The sun doesn't always rise exactly in the east

By Brad Tucker
The sun rising over Canberra. Picture: Shutterstock

"As sure as the sun rises in the east and sets in the west" - words of comfort and surety that are used to convey confidence.

However, as with all things astronomical, there are some caveats.

Our planet rotates counter-clockwise, from west to east.

Due to this direction, all the objects in the sky - the sun, moon, planets, and stars - rise in the east and set in the west.

We call this motion prograde, when an object either rotates (spins) or orbits (move around) in the same direction as the object it orbits.


As the Earth rotates counter-clockwise, this is the same way we move around the sun, counter-clockwise. It is also the same direction the sun spins.

When an object goes the opposite direction, we call it retrograde.

Nearly all the planets in our Solar System spin the same way as the sun, counter-clockwise. There are two exceptions to this - Venus and Uranus, and it means the sun does not rise in the same way.

Venus rotates or spins really slowly. It takes 243 Earth days to complete one rotation, a day.

However, it takes 225 Earth days to do one orbit or go around the sun, a year. On Venus, a day is longer than a year.

Venus also rotates in the opposite direction, clockwise.

The sun rises in the west and sets in the east, the opposite of here on Earth.

Uranus also rotates in the opposite direction like Venus, having the sun rising in the west.

However, it is even stranger than Venus as it is rotating on its side, like it got knocked over, and is a ball rolling around the Solar System.

However, even on Earth, the sun doesn't always rise exactly in the east.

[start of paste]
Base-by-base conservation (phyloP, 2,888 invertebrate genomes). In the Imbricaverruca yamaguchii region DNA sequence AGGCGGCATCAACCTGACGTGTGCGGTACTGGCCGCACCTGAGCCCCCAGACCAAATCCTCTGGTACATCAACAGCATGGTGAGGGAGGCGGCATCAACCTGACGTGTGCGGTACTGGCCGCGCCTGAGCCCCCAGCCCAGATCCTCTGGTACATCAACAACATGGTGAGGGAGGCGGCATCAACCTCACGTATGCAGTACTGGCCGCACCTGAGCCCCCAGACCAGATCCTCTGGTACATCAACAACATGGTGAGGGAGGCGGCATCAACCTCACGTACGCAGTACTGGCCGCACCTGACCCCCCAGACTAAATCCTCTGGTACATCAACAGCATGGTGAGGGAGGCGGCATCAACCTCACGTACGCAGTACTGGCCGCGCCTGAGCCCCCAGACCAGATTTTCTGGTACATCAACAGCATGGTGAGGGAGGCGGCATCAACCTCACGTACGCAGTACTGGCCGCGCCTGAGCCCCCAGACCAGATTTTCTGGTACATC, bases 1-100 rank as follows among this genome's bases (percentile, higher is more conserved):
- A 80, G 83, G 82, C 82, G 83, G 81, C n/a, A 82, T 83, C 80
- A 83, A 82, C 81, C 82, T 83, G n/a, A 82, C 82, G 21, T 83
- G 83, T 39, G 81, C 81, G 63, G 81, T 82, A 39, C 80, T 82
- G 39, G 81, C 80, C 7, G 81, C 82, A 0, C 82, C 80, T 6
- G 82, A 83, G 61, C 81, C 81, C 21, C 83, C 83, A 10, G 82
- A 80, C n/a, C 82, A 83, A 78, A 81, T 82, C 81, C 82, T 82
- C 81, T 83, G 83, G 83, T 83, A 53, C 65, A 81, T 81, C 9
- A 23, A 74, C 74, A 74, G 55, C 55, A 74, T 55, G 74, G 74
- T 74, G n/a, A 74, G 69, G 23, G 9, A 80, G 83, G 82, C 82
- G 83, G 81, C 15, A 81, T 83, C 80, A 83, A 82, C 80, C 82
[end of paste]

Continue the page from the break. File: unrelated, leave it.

While the Earth does rotate from west to east, it is also tilted.

The tilt of the Earth is what gives us our seasons, but it also causes the sun to changes its relative direction where it rises on Earth.

If you look at a compass, due east is 90 degrees, south is 180 degrees and west is 270 degrees.

In Canberra, on the summer solstice, the sun rises around 120 degrees, or east-south-east, about 30 degrees off of east.

On the winter solstice, it rises around 60 degrees, or east-north-east, about 30 degrees the other way of east.

On the equinoxes though, autumn and spring, the Earth's tilt with respect to the sun is even between the northern hemisphere and the southern hemisphere. We get equal lighting, and it also means the sun rises at 90 degrees, or nearly directly in the east.

The difference in where the sun rises also depends on where you are on Earth.

As you go further south, the directions change more as the tilt has a bigger effect. In Hobart, the sun rises at around 125 degrees on the summer solstice and 57 degrees on the winter solstice.

As you go further north, the differences are smaller. While the sun does rise east-ish, it is not always in the east, and always a bit off in the summer and winter.

Not even the sun rise in the east is perfect.

  • Brad Tucker is an astrophysicist and cosmologist at Mount Stromlo Observatory, and the National Centre for the Public Awareness of Science at ANU.

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